Amnesia or Selective Memory?

We’ve all known friends and relatives who, as they age, can no longer remember things. My grandmother called it Old Age Disease and, of course that was before all the fancy-smanchy names came around like Dementia and Alzheimer’s. No matter what you call it, it takes a terrible toll on the victim and caregiver.

The amnesia I’m talking about, though, is the kind found on soap operas.

In yonder days, my mother and sister would watch Days of Our Lives every day at noon. After a while and after so many years watching it, those people got to be like a member of the family.

The shock that Doug or Julie had suddenly come down with amnesia and could not recognize their own family would be the talk of our neighborhood for weeks. Of course, after the storyline ran its course with the affected person having new lovers, adventures or career changes, they would suddenly get their memory back sparking divorces, moves and family reunions.

Now Ol' Dutch wasn’t born yesterday and I began to see a pattern here emerging as each of the stars on those shows would have their own bout of amnesia on a seemingly regular basis which always coincided with their getting to sleep around or be kidnapped.

Having ample time to think about such important things I began to wonder if maybe a few selective bouts of amnesia are being used by all of the old men to live out a better life.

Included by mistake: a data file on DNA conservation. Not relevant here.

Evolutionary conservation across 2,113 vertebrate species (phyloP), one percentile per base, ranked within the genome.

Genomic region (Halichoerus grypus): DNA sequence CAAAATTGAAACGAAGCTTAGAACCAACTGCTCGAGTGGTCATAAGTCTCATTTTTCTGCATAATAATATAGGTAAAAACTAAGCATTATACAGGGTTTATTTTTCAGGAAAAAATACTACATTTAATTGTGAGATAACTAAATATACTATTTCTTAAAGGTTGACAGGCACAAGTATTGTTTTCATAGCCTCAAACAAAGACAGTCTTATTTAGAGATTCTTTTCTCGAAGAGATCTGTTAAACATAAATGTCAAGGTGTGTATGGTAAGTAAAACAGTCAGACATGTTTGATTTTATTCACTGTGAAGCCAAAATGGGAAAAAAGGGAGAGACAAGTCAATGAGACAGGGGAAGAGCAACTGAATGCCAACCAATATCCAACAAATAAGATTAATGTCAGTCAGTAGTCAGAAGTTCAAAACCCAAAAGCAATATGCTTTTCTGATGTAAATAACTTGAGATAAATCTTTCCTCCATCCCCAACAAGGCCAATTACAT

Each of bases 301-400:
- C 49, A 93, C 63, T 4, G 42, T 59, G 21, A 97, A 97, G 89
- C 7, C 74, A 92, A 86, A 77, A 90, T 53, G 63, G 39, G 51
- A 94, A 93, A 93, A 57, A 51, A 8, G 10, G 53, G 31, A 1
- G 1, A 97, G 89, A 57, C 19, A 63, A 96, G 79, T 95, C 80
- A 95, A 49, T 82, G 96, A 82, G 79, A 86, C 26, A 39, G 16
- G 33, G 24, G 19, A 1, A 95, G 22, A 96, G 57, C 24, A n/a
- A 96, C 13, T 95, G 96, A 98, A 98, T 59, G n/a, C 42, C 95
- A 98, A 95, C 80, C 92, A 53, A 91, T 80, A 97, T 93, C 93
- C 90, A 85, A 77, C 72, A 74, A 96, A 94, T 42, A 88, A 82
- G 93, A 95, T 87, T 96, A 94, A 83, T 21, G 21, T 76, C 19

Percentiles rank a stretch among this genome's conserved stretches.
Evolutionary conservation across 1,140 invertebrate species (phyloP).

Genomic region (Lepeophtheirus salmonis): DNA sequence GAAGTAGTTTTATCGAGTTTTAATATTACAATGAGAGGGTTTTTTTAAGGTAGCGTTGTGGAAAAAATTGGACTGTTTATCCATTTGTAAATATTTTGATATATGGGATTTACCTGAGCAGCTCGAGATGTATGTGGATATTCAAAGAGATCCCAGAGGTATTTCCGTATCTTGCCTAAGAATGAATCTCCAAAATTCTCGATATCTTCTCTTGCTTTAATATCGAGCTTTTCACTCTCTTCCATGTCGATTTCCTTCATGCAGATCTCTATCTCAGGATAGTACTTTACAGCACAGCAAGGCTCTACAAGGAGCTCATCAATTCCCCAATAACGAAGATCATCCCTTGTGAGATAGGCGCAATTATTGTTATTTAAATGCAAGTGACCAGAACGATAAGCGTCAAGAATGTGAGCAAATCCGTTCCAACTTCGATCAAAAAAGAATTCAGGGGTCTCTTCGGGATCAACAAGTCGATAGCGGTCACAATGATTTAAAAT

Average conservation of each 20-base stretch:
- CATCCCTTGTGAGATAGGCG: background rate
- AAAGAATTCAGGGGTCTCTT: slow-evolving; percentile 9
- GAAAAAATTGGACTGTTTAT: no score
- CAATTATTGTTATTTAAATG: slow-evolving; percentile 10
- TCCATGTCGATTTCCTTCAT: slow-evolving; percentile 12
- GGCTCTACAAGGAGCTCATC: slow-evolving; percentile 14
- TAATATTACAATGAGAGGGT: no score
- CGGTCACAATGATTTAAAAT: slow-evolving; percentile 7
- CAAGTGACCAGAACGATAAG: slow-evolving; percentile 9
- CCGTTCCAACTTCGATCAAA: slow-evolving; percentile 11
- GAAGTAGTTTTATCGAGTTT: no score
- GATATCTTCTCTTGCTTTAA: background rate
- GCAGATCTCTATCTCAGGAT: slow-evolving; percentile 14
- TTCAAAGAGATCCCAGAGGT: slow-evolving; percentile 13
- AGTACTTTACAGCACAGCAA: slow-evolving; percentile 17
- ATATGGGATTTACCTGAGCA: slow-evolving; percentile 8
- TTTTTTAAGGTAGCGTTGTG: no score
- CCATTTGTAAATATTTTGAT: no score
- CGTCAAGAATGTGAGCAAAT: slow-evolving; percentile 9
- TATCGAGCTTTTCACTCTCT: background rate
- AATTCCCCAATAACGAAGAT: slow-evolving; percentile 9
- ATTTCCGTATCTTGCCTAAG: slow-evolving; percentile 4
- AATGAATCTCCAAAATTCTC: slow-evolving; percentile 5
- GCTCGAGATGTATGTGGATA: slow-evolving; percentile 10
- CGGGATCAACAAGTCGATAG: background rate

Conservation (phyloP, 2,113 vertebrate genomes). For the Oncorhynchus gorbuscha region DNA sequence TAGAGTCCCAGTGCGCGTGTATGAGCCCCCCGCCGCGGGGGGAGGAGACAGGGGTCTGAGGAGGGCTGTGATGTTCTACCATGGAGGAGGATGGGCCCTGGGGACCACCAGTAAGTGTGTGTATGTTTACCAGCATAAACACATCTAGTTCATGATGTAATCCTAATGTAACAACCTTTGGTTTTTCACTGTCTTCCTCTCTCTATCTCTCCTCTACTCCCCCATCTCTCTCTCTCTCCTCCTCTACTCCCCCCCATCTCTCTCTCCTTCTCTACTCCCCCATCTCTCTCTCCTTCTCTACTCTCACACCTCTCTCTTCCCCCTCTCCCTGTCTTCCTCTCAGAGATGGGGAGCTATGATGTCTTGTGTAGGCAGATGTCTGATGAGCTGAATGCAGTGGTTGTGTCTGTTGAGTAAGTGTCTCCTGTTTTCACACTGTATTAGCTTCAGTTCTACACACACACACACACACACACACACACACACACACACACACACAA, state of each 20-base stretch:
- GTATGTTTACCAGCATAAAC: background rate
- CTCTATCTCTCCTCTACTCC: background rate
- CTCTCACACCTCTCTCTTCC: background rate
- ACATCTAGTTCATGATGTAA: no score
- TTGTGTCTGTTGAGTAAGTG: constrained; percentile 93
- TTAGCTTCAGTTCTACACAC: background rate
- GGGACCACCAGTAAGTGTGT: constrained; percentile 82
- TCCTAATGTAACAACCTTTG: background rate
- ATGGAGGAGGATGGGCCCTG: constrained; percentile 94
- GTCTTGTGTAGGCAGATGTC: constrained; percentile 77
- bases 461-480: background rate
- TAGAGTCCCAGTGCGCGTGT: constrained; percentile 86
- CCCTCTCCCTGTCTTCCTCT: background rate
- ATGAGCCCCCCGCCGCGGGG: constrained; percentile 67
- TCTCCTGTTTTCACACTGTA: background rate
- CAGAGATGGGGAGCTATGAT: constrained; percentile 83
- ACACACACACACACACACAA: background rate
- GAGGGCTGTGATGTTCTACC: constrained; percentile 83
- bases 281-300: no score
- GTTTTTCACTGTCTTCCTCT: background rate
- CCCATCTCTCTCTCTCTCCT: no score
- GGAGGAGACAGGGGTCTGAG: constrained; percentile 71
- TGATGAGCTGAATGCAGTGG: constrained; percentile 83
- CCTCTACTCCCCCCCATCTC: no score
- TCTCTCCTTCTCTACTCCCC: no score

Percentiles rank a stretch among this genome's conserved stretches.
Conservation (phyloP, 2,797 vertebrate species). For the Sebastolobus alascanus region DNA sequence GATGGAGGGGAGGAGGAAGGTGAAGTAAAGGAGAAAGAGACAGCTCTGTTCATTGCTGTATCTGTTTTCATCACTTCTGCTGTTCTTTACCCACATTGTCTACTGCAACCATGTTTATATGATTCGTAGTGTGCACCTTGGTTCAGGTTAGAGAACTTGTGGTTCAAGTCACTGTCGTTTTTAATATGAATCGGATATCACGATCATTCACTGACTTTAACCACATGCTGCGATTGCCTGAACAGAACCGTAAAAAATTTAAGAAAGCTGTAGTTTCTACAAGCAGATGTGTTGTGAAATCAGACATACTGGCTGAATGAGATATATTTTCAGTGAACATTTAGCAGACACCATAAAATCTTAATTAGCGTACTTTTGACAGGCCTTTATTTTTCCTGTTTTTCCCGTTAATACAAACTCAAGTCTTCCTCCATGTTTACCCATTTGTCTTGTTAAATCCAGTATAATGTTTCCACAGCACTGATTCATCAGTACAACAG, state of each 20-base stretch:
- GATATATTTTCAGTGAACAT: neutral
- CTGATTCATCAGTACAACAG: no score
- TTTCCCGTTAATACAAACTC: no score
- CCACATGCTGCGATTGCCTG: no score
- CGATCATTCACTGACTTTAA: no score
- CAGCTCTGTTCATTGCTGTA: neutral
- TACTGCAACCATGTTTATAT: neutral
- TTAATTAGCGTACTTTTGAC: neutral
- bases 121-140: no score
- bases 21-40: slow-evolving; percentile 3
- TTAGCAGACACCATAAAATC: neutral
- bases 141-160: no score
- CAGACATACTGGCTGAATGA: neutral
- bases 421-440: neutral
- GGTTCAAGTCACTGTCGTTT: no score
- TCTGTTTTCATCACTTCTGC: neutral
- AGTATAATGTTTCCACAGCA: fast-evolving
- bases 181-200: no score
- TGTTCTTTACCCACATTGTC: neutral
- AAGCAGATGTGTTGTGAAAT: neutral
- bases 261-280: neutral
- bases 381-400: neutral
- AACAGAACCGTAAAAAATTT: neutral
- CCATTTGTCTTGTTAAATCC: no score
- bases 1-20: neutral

Things like avoiding taking the trash out or forgetting anniversaries and birthdays elicits wry smiles on all the old women’s faces. One wife will say “Poor Old Bill just cannot remember like he used to.” And all the other women will nod knowingly.

This is understandable as we age and even Ol' Dutch has noticed a definite loss of razor sharpness to his otherwise keen mind.

I have watched Old Bill and his buddies, though, away from their home nest and they have no trouble remembering important items and dates like the beginning of elk season or what score they shot on hole number 4 in 2007.

Up until now most of the men out there joke and carry on about not being able to remember things but I think they are missing out on a golden opportunity to really reap some huge benefits by changing their diagnosis from forgetfulness to “amnesia.”

You see with forgetfulness, you get a pass but still are kept in check by a female taskmaster who expects such things as “work” out of a guy. Even a man with pretty severe work dodging abilities will get menial tasks handed to him with enough instructions to land a rover on Mars.

But you take even a mild case of amnesia and you got yourself some real time off.

A man with amnesia cannot be expected to change the toilet paper rolls, mow the lawn, take out the trash, visit his mother-in-law or a myriad other things that female partners dream up on a daily basis. After all, a man with amnesia on the way to the trash may meet the next door neighbor and run off to Aruba and be a doctor. He cannot be held responsible for his actions as he is just “not himself.”

Trixie says Ol' Dutch has not been himself for a long, long time and there is some truth in that. As far as I know the only cure for a case of this type of amnesia is fresh air and plenty of sunshine. Trixie has me hanging out the clothes as therapy but soon she will tire of me forgetting where I hung them and chase me off to do a little fishing and hunting for the cure.